Me: So, I've really, really enjoyed the Battle of the Robins - pretty much your previous story arc. I think it's pretty interesting how he's attacked all the other Robins. But it really brings home the fact that Bruce has had a bunch of different kids, but they've all been adopted. This is his first real kid. How do you think that changes the dynamic between him and Dick or him and Todd vs him and Damian?
PJT: It's always an odd question. Because in a weird way - when someone says to me 'this is my adopted son' or 'this is my step-child' .... I mean they're part of your family. So I don't like to delineate that way. To me it seems like Batman obviously has a close relationship with all the past Robins. But there is a sense, I guess, because he's blood maybe there is that. Especially being a young age - there is that connection between father and son. It's weird I never looked at it like the [other Robins] were less special. He really looked at Dick and Tim, obviously, and even Jason, to a degree, as his sons. I think if I was writing, let's say, a 10 year old Dick Grayson I would still write it in much the same way whether he was blood or adopted.
Me: And do you have kids yourself? And, if you do, how does that affect the way Batman and Robin are interacting now?
PJT: Yeah, I do. I have a 10 year old boy. So it makes for a very fertile ground to draw from; to have a wacky 10 year old zipping around the house. I use our wonderful dynamic (chuckles) to sometimes play it out on the pages of Batman and Robin. So it's a lot of fun.
Me: So you're saying he was also trained by ninjas?
PJT: He is, actually. And his sword-wielding is amazing.
Me: I know this is a sensitive subject so I understand if you can't answer it. But in the Battle of the Robins I was really hoping that the punchline would be that one of the girl Robins would come and kick Damian's butt after he kicked all the guy Robins' butts. Do you know if they were still Robin in the New 52? Even if you can't use them right now because they're being reserved for another writer in the future. Stephanie Brown and Cassandra Cain - I don't know if you know or not - but were they still Robin?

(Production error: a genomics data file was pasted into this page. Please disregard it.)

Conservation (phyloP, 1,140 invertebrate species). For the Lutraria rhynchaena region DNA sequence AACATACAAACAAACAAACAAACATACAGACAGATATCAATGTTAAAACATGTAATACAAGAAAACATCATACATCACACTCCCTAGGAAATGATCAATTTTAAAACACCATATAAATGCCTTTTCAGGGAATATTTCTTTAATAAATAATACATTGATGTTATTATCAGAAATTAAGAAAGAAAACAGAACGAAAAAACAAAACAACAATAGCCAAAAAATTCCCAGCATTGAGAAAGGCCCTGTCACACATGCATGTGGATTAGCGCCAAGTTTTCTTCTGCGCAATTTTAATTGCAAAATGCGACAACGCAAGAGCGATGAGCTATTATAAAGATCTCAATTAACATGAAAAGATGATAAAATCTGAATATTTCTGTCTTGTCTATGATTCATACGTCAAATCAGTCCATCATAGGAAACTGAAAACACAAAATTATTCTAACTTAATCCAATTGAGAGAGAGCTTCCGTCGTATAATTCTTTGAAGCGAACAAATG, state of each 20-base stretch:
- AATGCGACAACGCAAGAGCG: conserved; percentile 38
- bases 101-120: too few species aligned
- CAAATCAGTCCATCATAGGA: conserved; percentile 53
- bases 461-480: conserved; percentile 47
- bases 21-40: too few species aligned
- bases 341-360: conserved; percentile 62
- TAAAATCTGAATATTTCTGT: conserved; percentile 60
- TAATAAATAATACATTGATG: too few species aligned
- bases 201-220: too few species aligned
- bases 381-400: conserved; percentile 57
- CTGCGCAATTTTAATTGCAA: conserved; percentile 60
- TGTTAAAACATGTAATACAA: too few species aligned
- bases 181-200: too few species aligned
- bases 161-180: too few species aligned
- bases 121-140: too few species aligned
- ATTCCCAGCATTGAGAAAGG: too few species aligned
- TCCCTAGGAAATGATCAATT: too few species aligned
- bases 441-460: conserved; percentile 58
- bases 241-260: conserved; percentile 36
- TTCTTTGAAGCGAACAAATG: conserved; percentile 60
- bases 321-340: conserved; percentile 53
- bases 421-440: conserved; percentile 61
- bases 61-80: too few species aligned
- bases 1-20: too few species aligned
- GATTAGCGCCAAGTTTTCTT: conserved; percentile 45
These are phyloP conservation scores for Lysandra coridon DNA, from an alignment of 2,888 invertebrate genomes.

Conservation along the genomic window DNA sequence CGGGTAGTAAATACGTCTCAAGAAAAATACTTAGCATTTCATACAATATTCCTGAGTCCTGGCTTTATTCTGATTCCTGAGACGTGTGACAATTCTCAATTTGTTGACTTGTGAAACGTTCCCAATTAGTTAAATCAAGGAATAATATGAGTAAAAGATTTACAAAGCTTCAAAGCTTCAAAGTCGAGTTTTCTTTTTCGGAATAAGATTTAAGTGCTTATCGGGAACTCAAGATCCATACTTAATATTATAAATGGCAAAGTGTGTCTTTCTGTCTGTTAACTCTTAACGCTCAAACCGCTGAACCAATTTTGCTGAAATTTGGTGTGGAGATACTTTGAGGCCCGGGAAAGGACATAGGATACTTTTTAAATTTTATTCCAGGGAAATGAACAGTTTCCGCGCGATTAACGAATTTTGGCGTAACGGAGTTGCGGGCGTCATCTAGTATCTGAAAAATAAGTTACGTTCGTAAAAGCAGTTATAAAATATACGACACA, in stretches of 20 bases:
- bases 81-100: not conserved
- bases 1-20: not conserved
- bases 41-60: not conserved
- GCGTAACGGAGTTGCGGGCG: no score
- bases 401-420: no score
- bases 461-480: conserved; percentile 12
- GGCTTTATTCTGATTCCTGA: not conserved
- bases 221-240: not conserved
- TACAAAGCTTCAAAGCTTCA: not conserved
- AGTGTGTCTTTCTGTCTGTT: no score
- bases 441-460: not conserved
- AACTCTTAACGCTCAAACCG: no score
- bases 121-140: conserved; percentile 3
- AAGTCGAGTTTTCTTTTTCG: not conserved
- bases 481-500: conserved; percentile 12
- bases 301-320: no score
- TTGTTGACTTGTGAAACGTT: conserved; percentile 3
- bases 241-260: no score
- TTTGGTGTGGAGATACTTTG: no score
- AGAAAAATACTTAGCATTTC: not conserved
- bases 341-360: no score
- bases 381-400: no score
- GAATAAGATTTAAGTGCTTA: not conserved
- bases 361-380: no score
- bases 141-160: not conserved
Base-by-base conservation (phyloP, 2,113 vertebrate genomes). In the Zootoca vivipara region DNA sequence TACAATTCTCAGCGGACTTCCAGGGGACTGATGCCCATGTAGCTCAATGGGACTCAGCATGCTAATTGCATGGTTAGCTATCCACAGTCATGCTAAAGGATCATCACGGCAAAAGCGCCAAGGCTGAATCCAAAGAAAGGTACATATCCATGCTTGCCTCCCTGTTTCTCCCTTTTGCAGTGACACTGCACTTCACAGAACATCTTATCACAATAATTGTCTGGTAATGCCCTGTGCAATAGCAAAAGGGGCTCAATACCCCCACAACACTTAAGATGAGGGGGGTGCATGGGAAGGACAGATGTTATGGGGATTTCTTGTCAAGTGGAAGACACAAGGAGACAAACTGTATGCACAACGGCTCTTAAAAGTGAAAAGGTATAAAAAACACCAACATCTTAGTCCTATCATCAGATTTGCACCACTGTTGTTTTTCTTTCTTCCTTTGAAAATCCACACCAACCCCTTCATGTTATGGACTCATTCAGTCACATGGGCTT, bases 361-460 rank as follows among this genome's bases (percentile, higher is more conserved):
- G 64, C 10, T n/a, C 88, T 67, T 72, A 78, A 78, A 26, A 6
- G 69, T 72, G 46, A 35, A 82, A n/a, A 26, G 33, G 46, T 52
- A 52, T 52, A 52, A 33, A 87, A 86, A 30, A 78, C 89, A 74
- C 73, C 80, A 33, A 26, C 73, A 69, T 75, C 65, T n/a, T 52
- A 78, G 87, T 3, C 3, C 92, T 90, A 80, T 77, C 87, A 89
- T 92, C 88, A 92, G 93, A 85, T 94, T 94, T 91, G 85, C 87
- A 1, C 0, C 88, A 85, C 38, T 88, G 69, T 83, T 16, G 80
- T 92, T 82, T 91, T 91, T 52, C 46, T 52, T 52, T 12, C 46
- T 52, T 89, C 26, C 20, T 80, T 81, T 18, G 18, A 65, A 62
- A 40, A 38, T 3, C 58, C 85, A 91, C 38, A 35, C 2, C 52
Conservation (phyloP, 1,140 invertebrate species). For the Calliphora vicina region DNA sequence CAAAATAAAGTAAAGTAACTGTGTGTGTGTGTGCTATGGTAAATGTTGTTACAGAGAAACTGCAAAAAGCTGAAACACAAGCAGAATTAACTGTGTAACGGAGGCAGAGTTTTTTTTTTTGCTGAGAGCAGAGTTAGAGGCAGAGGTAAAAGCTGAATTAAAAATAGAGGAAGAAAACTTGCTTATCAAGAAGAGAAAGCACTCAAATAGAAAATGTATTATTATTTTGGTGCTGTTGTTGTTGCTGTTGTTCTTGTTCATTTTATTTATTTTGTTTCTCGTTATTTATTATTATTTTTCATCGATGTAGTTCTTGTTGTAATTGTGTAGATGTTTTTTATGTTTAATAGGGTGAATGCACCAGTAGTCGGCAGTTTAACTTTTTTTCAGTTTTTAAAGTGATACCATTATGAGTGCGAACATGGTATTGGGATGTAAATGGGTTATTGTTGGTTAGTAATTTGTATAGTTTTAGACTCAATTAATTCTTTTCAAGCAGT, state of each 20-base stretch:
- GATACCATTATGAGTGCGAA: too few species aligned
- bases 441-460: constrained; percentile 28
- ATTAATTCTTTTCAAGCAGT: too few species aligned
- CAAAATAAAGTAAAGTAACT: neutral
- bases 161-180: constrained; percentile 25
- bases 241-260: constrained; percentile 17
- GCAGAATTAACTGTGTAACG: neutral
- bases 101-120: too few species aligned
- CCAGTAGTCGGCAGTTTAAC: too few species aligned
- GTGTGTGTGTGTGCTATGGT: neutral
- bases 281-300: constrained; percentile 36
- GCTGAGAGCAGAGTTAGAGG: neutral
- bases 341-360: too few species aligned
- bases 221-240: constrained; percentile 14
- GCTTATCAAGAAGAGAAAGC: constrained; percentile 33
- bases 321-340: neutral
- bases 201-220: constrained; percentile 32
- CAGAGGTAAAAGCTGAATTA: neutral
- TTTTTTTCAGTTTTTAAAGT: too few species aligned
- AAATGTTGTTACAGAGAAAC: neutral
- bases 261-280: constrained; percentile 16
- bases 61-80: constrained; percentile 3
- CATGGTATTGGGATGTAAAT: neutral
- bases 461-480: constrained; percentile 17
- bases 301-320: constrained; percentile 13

PJT: Honestly, I don't know. I know it's been bandied about in the office, but I haven't been privy to the stuff regarding those characters so I'm not sure at this point.
Me: My last question is - do you have any teasers you can give for issue #0 which comes out this month?
PJT: I think it's next week from the date when we're talking today. It's a really cool look at what made Robin Robin. I've been playing up the father/son dynamic. Now in the 0 issue I get to play out the mother/son dynamic. So you can see where Robin was truly formed in the beginning and what made him who he is today. And what Batman has obviously tried to chip away at. So the 0 issue is focused pretty much on Damian and people will really enjoy the relationship between him and Talia.
Me: I'm really interested to see how you write Talia given Morrison just wrote her a few months ago and gave us a look at her young life. And it'll be interesting to see how you play out the mother/son dynamic.
PJT: I'm looking forward to getting it into readers' hands. I wrote Talia a little bit back in Nightwing when I did that a couple years back. I like Talia - Talia's a great character. I think people will enjoy what I do with her in 0.
Me: Thank you very much for taking the time to talk with me.
PJT: You're welcome.